Only OBD1 and OBD2 are being used in the automotive industry. If you don’t know which type of OBD is in your car, read this complete guide.
This guide will clarify everything about OBD1 and OBD2. You’ll learn the advantages and disadvantages of both types of OBD.
Also, we’ll learn the easiest method to detect what type of OBD is my car?
Let’s understand more about On-board Diagnostics!
What is OBD?
OBD stands for Onboard Diagnostics, a computer placed inside your vehicle to keep track and regulate your car performance, fuel economy, fault detection, etc.
Earlier, the automobile industry was dependent on the mechanical process. Now, everything is controlled electronically.
An OBD system has an ECU, sets of sensors and actuators, and a malfunction indicator lamp (MIL).
The sensors detect any error and send the information to ECU, which processes the information and sends a signal to MIL (malfunction indicator lamp), and hence your Engine Check Light starts glowing.
When Did OBD System Started?
Due to the competitive market, every automobile brand started implementing new technologies and innovations to enhance the user experience; Volkswagen invented the concept of OBD in 1968.
The invention of OBD was the first step to a revolution in the automotive industry.
It uses an ECU (engine control unit) to keep track of all data and errors. ECU is also known as the vehicle’s brain that stores all information such as model and other vehicle data.
History Of OBD
|1968||The first OBD computer was introduced by Volkswagen.|
|1978||A simple but non-standardized OBD was introduced by Datsun.|
|1979||The Society of Automotive Engineers (SAE) recommended a standardized diagnostic connector.|
|1980||General Motors (GM) introduced a simple OBD with an RS-232 interface with the Check Engine Light feature.|
|1988||A standardized OBD was introduced with a standard connector and set of diagnostics as per SAE recommendations.|
|1991||The state of California required all car manufacturers to implement a standard Onboard Diagnostics system referred to as OBD I.|
|1994||The state of California mandated all vehicles sold after 1996 should have OBD II. The OBD II had a standardized set of diagnostic trouble codes.|
|1996||OBD II became mandatory for all cars sold in the United States.|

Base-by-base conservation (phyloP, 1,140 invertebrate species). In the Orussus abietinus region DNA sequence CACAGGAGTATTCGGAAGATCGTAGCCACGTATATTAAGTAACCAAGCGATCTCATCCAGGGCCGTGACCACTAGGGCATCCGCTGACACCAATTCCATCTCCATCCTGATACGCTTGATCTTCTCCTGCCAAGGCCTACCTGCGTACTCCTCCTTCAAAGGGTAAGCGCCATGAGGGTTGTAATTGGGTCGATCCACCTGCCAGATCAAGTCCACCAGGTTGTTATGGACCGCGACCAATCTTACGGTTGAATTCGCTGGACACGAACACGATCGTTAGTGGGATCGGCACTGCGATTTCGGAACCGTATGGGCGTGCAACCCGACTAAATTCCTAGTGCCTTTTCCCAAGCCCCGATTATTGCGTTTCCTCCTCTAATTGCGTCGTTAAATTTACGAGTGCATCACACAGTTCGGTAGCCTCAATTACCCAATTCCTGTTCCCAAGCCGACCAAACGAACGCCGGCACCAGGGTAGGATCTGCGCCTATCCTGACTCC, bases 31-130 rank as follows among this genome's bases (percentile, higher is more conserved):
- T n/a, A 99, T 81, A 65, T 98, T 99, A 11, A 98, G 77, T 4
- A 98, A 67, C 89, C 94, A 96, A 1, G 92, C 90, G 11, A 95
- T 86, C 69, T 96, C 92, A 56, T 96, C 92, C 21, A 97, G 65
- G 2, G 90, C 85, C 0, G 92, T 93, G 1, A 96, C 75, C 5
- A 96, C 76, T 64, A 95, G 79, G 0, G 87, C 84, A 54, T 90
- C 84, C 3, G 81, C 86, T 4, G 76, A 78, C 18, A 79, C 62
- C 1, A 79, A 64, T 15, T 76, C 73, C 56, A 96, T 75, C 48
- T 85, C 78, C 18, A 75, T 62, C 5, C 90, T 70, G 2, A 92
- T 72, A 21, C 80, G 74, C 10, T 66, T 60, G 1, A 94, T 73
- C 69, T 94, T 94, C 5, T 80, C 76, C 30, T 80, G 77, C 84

|2001||EOBD (European version of OBD) became mandatory for all gasoline vehicles in European Union.|
|2003||EOBD became mandatory for all diesel engines in European Union.|
|2008||An OBD-II with Controller Area Network as specified by ISO 15765-4 became mandatory for all vehicles sold in the USA.|
When Did OBD II Became Mandatory?
If you know the history of OBD, you must be aware that- in 1996, OBD II became mandatory for all car manufacturers in the United States.
Later, in 2001 European Union made EOBD (European version OBD) mandatory for all gasoline engines, and just after two years, in 2003, EOBD became mandatory for all diesel engines in European Union.
What Type Of OBD Is My Car?
If your car is manufactured in the USA after 1996, it has an OBD2. Hence, you should purchase an OBD2 scanner to find out the trouble code and read other information about your vehicle.
Any vehicle manufactured before 1996 could have OBD1. After 1996, any car sold in the USA have an OBD2 port.
You can detect the error code yourself if you’ve got an OBD2 scanner. We have already written a detailed guide on using an OBD2 scanner.
What Are The Differences Between OBD1 and OBD2?
OBD-I was a non-standardized Onboard Diagnostic system used prior to 1996. It has limited features, and compatibility was the biggest issue.
So, the state of California made it mandatory for all vehicle manufacturers to use a standardized connector and provide diagnostic trouble codes as per SAE recommendations.
Let’s have a look at the differences between OBD-I and OBD-II:
|No standardized connector was used.||It has a standardized connector for all vehicle manufacturers.|
|It has limited features to detect errors and monitor performance.||It has more features that allow for detecting errors and improves engine performance.|
|No standard diagnostic trouble code was used.||The OBD II had a standardized set of diagnostic trouble codes.|
|It doesn’t have a wireless connectivity feature.||It connects via Bluetooth and Wifi.|
These are some basic differences between OBD-I and OBD-II. However, there are many other improvements have been done in OBD-II.
All the cars manufactured after 1996 has OBD-II. So, if your car model is manufactured after 1996, then it has an OBD2 port where you can connect any OBD2 scan tool. I have also explained some basic differences between OBD1 and OBD2.